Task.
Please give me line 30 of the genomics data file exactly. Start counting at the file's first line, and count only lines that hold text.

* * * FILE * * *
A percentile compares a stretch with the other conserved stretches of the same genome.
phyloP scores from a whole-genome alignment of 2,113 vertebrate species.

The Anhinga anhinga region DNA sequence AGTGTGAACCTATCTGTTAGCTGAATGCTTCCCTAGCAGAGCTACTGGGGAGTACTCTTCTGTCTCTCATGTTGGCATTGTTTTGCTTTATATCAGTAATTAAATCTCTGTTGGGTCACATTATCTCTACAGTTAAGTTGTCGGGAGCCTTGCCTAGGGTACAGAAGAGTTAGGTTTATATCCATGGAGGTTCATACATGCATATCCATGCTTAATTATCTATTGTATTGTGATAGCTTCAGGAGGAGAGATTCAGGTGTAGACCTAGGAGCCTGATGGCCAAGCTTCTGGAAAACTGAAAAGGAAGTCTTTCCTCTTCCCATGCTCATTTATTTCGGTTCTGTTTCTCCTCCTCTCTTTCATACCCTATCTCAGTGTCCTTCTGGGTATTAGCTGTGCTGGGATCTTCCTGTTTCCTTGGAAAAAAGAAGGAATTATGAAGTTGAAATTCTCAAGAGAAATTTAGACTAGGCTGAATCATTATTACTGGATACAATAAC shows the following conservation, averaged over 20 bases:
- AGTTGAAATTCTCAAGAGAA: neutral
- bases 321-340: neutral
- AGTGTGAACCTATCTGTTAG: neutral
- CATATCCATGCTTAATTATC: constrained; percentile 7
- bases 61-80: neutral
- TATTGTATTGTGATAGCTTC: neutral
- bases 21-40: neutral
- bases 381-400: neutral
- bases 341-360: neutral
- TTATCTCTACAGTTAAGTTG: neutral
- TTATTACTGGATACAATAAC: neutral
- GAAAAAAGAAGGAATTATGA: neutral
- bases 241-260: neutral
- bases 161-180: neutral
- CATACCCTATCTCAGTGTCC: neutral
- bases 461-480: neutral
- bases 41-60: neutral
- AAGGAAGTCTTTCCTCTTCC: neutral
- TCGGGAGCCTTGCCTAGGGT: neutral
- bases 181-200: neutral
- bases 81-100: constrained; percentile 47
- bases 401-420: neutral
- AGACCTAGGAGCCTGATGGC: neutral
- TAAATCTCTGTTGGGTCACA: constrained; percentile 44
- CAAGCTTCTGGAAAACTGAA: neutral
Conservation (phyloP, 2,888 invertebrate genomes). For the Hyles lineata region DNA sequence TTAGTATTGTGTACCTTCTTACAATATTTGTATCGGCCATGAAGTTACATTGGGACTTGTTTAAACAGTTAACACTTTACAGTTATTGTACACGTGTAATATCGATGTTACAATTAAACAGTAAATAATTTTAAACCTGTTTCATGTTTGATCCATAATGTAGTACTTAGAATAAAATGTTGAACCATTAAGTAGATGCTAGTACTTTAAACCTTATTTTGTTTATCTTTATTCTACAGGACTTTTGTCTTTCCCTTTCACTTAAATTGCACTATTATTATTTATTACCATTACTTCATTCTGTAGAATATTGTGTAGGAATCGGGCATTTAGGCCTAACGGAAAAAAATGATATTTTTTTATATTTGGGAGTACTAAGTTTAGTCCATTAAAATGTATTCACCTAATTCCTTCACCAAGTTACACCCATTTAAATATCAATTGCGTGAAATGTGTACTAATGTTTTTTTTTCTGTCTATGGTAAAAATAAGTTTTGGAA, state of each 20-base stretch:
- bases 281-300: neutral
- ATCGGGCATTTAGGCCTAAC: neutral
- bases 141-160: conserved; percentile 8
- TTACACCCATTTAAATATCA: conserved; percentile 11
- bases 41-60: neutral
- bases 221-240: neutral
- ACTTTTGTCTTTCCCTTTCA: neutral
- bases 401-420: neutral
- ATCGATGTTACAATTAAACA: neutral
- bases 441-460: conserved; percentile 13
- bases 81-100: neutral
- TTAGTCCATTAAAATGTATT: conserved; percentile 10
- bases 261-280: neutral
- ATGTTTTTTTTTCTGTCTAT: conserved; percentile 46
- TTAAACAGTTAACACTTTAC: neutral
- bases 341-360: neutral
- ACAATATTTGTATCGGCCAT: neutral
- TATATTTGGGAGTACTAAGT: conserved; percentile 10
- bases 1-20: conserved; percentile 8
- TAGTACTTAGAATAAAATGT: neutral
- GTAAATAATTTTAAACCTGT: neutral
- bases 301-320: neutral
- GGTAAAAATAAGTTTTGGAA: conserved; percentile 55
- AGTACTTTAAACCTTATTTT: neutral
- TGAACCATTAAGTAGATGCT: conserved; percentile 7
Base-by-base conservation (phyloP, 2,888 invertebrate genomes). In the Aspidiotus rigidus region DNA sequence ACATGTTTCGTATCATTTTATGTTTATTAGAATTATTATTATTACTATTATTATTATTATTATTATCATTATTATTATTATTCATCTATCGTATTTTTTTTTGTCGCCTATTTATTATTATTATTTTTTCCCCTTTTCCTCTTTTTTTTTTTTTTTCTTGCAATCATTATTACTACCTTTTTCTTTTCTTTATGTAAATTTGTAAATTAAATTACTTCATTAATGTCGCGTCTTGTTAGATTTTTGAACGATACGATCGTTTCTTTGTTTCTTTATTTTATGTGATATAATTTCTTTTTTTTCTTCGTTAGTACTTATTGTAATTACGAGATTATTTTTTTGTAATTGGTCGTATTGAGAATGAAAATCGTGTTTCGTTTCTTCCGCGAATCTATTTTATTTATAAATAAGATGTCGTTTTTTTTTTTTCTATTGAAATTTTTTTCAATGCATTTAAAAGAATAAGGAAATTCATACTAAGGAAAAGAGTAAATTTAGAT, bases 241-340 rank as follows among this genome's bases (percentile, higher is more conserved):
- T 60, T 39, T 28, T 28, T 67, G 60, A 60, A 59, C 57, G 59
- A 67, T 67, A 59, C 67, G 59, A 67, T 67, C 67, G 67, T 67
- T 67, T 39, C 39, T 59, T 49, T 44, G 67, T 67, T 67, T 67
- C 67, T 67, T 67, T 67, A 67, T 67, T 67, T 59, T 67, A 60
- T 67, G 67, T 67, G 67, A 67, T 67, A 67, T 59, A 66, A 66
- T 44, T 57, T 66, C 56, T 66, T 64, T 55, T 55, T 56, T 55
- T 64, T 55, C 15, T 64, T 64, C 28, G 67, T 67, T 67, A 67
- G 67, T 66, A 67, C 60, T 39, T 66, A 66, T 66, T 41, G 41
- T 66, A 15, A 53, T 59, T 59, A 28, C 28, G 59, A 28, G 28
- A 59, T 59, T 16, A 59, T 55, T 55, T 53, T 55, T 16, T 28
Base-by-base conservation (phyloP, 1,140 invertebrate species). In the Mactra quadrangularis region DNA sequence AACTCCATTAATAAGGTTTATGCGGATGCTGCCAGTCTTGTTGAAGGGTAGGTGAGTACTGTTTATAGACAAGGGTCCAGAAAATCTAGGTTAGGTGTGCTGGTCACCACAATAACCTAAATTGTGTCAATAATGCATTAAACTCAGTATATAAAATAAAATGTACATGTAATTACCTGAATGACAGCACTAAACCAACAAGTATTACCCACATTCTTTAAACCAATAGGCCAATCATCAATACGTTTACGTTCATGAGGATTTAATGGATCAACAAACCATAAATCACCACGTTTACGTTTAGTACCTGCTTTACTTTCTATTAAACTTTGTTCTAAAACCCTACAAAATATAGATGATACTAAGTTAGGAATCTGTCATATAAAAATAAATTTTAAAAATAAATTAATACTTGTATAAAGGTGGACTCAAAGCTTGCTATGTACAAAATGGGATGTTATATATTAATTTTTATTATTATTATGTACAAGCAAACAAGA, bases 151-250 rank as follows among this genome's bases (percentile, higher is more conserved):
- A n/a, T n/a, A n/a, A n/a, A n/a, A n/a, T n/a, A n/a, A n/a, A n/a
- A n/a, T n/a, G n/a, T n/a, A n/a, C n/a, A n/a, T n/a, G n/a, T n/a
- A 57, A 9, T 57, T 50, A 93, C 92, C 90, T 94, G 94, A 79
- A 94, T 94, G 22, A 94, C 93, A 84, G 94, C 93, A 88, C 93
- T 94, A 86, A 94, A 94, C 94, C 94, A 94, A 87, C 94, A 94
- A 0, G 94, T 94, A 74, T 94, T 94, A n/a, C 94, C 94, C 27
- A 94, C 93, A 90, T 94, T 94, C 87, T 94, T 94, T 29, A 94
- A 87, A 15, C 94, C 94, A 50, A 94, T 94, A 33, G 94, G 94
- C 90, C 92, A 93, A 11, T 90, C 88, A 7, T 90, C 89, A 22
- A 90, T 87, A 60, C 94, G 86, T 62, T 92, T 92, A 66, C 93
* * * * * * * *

- bases 281-300: neutral